With these updates, the X570 motherboards do come with an overall higher price point. A quick glance to Newegg shows the least-expensive board, an ASRock X570 Phantom Gaming 4, is priced at $155, with the most-expensive boards currently available, the Gigabyte X570 Aorus Xtreme (plus the MSI MEG X570 Godlike and Asus ROG Crosshair VIII) all priced at $700. So X570 pricing starts off reasonable, but the meat of this lineup is well into the $200+ range, approaching $300. And let’s not forget the yet-to-be-released ASRock X570 Aqua, a water-cooled motherboard for a projected $1000 price point.
When looking at the more mature Z390 chipset, there are nearly 60 motherboards available with prices ranging from $99 with the Gigabyte Z390 UD up to the $900 Gigabyte Z390 Aorus Extreme Waterforce. On the surface, pricing seems similar, but when looking at things in a bit more detail, you’ll find around 29 of those boards are under $200. Another 14 boards are under $300. Newegg has three X570 motherboards under $200, and seven more under $300.
AMD’s price difference on CPUs, when comparing similar core counts, is a major selling point. The company has effectively won the price-to-performance argument, at least for now. However, with the cost of the X570 boards, that value proposition dips a bit lower. You can of course opt for a lower-priced X470 board and mostly just lose PCIe 4.0 support, but as this is a faceoff specifically between X570 and Z390, the older chipset doesn’t factor in here.
It's also important to note that X570 boards generally come with some form of active cooling on the chipset. Although there are a few high-end passively cooled motherboards, most have a small fan that adds at least some noise to your build.
Not only does Intel have more choices (even if part of that reason is that its chipset has been out for a lot longer) but on average, the Intel motherboards are less expensive. You can find a very capable Z390 board for under $200 that has the necessary features as well as the robust power delivery circuitry to support overclocking the flagship i9-9900K CPU.
Just tallying up the scores, the two platforms tie, but each platform has its own appeal. Intel wins in memory support, motherboard selection and price. AMD gets the nod in CPU support and storage options and technology. They tied in overclocking and I/O accommodations.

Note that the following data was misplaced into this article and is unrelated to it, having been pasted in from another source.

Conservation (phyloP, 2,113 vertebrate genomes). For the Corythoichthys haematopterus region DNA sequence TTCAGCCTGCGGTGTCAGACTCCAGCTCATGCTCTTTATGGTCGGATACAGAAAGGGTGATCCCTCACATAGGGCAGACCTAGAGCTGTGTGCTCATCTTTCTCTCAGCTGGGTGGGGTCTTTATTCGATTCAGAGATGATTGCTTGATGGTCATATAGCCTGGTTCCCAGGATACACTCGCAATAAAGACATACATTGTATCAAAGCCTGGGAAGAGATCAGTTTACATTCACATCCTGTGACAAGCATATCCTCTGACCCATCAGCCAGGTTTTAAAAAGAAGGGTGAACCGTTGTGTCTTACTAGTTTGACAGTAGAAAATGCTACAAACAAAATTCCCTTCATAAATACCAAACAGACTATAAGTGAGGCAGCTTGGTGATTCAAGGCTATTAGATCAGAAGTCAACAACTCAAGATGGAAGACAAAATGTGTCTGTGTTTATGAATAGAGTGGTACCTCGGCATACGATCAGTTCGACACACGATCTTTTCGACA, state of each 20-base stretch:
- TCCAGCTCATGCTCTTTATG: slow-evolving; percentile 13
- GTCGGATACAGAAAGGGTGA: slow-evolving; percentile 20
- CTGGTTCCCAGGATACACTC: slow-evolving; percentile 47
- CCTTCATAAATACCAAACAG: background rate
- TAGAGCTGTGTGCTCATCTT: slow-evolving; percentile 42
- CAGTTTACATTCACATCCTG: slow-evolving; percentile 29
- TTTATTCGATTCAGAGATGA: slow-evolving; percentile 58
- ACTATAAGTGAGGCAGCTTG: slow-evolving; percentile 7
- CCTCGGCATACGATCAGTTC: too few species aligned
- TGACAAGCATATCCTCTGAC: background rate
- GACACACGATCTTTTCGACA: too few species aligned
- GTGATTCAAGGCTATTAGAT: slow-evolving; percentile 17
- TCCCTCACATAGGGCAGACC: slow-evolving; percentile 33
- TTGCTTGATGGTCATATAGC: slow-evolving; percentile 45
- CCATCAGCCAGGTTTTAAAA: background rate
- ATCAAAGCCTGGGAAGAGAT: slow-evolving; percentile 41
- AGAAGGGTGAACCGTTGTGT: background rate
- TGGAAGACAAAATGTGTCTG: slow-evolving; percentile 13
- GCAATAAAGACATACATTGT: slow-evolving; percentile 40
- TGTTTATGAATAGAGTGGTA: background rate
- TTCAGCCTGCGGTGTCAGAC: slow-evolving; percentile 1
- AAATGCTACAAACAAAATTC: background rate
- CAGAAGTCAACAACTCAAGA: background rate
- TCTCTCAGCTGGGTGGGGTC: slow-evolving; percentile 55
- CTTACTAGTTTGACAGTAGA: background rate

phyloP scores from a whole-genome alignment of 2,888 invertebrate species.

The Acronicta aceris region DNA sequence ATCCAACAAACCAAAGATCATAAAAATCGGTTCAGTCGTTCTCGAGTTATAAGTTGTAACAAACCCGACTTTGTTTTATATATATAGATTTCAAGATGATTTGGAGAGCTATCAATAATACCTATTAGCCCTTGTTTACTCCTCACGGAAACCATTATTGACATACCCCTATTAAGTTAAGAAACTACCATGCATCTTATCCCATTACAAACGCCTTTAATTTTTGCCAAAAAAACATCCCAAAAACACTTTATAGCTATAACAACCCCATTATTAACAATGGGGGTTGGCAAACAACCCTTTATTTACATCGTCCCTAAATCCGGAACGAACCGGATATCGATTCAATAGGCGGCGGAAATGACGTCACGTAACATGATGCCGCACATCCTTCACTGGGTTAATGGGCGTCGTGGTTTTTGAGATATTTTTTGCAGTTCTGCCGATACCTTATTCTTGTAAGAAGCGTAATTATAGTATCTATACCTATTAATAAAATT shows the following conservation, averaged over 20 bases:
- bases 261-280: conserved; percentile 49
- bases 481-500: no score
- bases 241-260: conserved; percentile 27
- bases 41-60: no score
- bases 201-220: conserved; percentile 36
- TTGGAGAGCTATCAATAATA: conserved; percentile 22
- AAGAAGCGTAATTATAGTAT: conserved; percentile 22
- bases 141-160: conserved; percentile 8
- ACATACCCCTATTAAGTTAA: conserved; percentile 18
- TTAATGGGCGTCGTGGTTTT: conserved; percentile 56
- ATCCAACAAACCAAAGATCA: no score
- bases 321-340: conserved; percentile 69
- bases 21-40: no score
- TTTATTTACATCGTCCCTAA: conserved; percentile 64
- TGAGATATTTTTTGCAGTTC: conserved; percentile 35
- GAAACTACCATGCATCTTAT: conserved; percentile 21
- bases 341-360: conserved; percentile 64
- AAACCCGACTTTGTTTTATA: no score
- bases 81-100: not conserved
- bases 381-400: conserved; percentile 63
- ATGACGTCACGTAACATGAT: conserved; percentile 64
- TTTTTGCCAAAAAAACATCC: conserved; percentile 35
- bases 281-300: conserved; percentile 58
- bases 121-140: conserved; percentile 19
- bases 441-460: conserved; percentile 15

In the end, it was close between the chipsets. Both offer the user the latest in connectivity with AMD on the bleeding edge using PCIe 4.0 where Intel is using PCIe 3.0. Both chipsets officially support two CPU generations. While memory support and compatibility have improved with Zen 2, the platform is still new and will likely see improvement over time. Compare that to Intel where memory speeds, support, and compatibility are better.
Both the X570 and Z390 chipsets allow for overclocking and get the split in that category. But if you consider the CPU which goes inside, The Intel K processors overclock quite a bit more from their base clocks comparatively.
Both camps include a slew of I/O technology including USB 3.1 Gen2 connectivity to the boards and video outputs where needed. PCIe 4.0 is only a plus if you can utilize the bandwidth which is more useful on the storage side of things and raising the glass ceiling PCIe 3.0 x4 has. Only Intel has integrated Wi-Fi capability, but the board must include the M.2 module or they can be purchased separately.
Motherboard selection, typically a non-issue, has to be a consideration now when comparing platforms due to AMD’s beefy chips as well as its overall pricing going up quite a bit. With pricing starting out and peaking lower, the value aspect can more readily be on the Intel side of things. With AMD back in the game on the performance side, as consumers, we are in a good position compared to a couple of years back before Zen CPUs hit the scene.
Overall, the goal of this article was to compare the latest chipsets from both camps and try to find a winner. The difference isn’t much and comes down to users understanding what features they need, versus want, and choose from there.